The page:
Social media pros predict the future


Facebook is the world’s largest social network — with more than one billion members — and its mission is to make the world more open and connected.

What will the social media landscape look like throughout 2013? The Grand Rapids Business Journal asked local public relations, marketing and advertising pros to email us their predictions for the coming year. 

Images and mobile will rule the social media realm, and businesses will find more ways to learn about and connect with their audiences. Privacy concerns will also remain a push and pull between platforms, advertisers and users.


If you're planning to include more video content this year, you'll find you're on the right track; visual content will continue to engage users in 2013. Choose your platform, and go for it.

“In 2013, visual appeal will rule content creation. The popularity of info-graphics, image sharing and visual storytelling will increase as companies experiment with the visual side of social media. The networks that have been built around quickly uploading and sharing images and video will continue to grow (i.e., Pinterest and Instagram).” – Dan Kimball, social media specialist, ddm Marketing & Communications

“A year from now, any entity that emphasizes an image-based platform with nearly 100 percent mobile ease of use will operate at a huge competitive advantage over the competition.” – Chris Tromp, senior director of digital, Lambert, Edwards & Associates

“Some of those platforms gaining steam are video-sharing apps like Tout. Tout is an app that captures 15-second videos on your phone or computer and shares them on Facebook and Twitter. It's popular among celebrities, athletes and news shows. It received a lot of buzz when Shaquille O'Neal used it to announce his retirement from the NBA last year on Twitter. I predict video-based platforms will have a much stronger presence in 2013 like photo-based apps did in 2012. These ‘micro videos’ can play a valuable role in helping businesses connect with customers online while injecting some personality and helping brands stand out from the competition.” – Emily Richett, founder, Richett Media.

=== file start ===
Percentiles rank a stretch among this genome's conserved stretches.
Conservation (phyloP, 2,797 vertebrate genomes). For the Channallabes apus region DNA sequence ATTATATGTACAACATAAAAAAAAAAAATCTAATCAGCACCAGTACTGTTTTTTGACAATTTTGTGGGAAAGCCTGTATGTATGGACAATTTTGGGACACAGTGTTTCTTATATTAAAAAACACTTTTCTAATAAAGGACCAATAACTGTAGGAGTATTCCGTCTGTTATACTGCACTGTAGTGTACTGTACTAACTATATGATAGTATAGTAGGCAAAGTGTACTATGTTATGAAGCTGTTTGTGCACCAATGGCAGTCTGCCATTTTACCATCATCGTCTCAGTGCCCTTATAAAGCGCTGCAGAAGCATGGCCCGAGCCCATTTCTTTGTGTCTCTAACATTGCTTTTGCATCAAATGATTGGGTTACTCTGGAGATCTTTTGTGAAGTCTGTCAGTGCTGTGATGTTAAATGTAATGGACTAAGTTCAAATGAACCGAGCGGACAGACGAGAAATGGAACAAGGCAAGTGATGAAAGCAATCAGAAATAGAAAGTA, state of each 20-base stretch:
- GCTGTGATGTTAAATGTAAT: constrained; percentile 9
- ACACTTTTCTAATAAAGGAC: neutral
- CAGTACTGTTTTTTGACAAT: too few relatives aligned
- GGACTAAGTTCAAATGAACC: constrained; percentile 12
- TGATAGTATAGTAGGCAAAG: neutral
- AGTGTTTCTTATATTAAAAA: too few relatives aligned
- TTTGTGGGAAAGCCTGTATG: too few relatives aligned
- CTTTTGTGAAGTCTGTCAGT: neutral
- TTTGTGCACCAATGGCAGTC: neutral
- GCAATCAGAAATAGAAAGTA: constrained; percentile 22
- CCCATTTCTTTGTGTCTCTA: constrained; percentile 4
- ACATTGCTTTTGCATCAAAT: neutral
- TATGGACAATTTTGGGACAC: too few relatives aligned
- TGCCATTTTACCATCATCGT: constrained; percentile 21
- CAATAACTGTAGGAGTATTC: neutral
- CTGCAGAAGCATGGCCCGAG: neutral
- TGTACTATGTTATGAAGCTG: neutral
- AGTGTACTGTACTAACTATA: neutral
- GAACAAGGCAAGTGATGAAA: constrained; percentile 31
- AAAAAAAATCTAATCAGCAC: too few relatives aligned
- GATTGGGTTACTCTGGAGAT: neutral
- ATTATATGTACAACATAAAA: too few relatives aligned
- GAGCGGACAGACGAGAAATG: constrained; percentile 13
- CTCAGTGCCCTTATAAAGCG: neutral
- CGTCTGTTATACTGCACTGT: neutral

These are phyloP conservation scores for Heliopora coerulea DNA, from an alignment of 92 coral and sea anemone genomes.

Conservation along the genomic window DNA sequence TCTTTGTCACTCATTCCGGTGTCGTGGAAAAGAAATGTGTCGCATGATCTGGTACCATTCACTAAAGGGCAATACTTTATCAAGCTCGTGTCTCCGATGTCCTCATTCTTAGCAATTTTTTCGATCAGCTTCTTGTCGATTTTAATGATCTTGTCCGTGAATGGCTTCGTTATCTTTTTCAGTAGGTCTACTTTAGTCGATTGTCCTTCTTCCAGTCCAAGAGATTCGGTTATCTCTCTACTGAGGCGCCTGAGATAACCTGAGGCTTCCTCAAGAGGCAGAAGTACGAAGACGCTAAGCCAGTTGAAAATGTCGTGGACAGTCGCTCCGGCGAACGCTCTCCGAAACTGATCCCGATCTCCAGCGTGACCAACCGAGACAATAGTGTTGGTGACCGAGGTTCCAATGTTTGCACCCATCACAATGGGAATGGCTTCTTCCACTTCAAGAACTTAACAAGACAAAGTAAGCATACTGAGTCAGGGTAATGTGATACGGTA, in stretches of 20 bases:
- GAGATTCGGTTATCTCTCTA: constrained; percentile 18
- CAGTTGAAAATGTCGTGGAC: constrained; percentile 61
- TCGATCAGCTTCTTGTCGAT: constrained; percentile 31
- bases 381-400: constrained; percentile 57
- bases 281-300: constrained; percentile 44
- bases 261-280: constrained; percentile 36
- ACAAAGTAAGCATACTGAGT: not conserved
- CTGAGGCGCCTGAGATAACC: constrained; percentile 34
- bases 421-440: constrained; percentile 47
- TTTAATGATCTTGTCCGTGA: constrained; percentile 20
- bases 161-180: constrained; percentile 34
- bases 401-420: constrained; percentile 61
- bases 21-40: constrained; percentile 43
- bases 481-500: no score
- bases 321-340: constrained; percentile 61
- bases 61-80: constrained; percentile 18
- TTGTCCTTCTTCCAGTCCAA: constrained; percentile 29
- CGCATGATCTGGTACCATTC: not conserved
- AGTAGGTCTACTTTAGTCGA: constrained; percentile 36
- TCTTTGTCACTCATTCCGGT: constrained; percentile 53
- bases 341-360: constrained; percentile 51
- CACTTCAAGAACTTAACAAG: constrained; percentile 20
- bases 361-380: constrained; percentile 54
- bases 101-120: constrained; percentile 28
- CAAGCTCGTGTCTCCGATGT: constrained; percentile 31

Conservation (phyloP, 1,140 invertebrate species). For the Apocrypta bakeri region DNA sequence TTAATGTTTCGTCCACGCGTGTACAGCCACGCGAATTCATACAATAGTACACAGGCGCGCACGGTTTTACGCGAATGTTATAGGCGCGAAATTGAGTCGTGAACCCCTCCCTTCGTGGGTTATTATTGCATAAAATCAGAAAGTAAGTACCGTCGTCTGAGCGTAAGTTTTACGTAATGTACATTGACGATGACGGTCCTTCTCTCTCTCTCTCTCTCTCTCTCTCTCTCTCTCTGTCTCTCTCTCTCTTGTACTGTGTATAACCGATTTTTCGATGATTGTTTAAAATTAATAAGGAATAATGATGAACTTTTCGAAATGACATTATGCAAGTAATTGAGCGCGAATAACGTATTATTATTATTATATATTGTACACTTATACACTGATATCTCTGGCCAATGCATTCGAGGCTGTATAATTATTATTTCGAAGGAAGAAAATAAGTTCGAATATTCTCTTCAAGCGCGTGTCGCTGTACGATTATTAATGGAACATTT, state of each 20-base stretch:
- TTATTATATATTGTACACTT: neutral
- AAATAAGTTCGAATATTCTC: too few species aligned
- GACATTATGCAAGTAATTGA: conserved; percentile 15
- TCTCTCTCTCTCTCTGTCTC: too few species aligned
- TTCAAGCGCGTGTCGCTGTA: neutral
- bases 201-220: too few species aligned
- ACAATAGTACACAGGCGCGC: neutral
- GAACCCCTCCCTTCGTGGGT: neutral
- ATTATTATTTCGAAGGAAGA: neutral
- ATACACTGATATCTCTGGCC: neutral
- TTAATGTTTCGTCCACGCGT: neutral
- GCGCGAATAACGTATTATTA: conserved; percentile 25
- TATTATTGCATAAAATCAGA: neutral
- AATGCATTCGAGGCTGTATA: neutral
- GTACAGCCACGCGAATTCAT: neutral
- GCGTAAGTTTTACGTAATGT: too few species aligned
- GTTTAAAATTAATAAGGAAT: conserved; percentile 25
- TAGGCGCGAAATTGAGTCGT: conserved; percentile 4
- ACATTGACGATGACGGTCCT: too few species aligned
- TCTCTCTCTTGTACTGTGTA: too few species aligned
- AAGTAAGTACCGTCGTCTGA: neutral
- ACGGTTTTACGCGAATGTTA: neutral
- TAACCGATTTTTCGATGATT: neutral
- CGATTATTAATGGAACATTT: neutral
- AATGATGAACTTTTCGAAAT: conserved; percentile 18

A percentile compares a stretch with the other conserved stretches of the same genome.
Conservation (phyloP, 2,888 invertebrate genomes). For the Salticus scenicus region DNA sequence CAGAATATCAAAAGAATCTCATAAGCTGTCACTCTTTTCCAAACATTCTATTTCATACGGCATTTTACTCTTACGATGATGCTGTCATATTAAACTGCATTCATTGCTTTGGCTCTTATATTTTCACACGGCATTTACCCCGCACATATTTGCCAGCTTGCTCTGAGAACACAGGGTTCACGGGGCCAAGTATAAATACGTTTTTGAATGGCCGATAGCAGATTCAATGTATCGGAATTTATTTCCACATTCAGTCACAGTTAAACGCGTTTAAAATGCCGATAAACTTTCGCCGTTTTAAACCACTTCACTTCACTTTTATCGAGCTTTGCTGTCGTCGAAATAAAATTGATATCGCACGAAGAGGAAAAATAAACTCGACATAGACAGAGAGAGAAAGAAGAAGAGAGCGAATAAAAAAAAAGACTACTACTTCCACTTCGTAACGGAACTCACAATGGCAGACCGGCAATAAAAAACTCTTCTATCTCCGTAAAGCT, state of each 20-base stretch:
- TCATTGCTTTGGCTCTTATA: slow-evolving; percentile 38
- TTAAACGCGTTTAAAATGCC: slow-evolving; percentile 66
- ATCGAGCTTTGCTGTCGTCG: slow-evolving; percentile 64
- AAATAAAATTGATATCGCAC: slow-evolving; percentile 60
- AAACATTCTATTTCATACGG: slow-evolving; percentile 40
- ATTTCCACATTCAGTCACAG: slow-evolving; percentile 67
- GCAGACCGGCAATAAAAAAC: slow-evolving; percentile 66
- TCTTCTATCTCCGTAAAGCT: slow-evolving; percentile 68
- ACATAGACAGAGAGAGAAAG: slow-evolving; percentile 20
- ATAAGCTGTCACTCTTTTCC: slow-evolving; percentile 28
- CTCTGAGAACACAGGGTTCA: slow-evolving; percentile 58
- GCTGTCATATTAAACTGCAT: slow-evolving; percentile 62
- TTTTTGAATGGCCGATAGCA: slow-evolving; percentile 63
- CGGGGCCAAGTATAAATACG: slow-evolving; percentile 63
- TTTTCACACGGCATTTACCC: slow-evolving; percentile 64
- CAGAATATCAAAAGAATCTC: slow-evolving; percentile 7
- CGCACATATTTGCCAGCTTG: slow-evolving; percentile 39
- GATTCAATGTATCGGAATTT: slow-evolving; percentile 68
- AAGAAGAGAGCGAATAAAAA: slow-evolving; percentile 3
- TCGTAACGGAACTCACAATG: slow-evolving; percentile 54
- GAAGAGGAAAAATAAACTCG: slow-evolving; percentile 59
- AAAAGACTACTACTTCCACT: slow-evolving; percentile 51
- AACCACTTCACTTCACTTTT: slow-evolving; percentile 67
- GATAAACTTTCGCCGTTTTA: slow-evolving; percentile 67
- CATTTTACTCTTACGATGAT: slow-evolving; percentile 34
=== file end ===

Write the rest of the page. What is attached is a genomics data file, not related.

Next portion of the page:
“YouTube is exploding. Now the second-largest search engine, YouTube offers tremendous functionality and opportunities to engage with customers — no matter what the industry. Our clients realize that they don't have to spend a lot of money to establish and maintain a YouTube channel. Technology prices continue to drop while quality improves, making it both affordable and accessible for clients to do it themselves when it comes to producing respectable videos.” – Mary Ann Sabo, principal and founder, Sabo PR


With tablet adoption spiking fast and smartphones becoming ever-more ubiquitous, 2013 will see a growing demand for native mobile apps and websites catering to mobile users.

“With smartphone and tablet use increasing by nearly 50 percent over one year ago, expect strong growth in the use of apps vs. websites in 2013. Websites will still have a role specifically for business-to-business communications, but be on the lookout for better mobile websites that cater to tablet and smartphone users.” – Ginny Seyferth, president, SeyferthPR

“Video and app advertising will include more interactive media creating highly engaging brand experiences. More time is already being spent in mobile apps than browsing the web, and we can expect apps to play an even bigger role in 2013.” – Dan Kimball, social media specialist, ddm Marketing & Communications

“Everyone has — or wants — an app. More businesses are investing resources to develop and introduce apps, even businesses that might, on the surface, seem unlikely candidates… Privacy issues remain important, although not all app developers take them into consideration when creating new apps.” — Mary Ann Sabo, principal and founder, Sabo PR.

“People will use their second screens to enhance their traditional content consumption experience through social applications synchronized with their favorite TV shows, movies, video games, and etc.” — Brian Steketee, chief alchemist, Agent X

Location-based services

Both companies and customers will look to get more out of GPS-based technology. Think about what kinds of offers would entice nearby customers — on their mobile devices — to visit your store.